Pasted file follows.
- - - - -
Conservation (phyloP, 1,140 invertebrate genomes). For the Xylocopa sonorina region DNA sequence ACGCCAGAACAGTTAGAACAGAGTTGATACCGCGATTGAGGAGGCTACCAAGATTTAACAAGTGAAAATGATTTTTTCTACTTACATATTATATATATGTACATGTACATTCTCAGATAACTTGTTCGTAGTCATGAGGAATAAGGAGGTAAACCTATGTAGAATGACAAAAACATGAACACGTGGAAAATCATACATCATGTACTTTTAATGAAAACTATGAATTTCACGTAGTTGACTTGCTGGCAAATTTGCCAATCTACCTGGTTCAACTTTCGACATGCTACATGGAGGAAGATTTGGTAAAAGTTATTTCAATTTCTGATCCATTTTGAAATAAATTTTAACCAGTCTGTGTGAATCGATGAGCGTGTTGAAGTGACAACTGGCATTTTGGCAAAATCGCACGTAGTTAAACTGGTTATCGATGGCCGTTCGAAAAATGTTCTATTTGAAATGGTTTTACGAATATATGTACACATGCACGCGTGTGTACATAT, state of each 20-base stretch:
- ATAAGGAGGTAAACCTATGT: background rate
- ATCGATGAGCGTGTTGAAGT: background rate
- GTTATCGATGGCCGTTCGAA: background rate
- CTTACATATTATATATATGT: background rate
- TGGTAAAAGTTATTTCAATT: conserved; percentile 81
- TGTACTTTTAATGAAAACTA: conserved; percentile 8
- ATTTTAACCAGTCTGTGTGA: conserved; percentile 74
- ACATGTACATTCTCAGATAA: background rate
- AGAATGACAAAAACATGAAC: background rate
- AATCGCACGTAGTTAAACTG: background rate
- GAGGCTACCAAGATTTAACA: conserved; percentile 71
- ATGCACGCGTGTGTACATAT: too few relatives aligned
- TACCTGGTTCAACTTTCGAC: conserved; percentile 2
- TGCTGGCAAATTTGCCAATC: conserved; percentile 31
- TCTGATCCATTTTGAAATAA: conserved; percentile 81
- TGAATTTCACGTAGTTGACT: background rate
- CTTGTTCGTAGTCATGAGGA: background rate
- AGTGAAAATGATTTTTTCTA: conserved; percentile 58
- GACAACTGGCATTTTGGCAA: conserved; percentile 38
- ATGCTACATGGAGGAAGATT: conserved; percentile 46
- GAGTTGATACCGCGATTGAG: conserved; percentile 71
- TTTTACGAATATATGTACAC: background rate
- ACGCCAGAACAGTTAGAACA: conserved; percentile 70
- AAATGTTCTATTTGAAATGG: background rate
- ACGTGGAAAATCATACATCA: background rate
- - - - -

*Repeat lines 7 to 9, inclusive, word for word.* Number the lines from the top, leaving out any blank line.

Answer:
- TGTACTTTTAATGAAAACTA: conserved; percentile 8
- ATTTTAACCAGTCTGTGTGA: conserved; percentile 74
- ACATGTACATTCTCAGATAA: background rate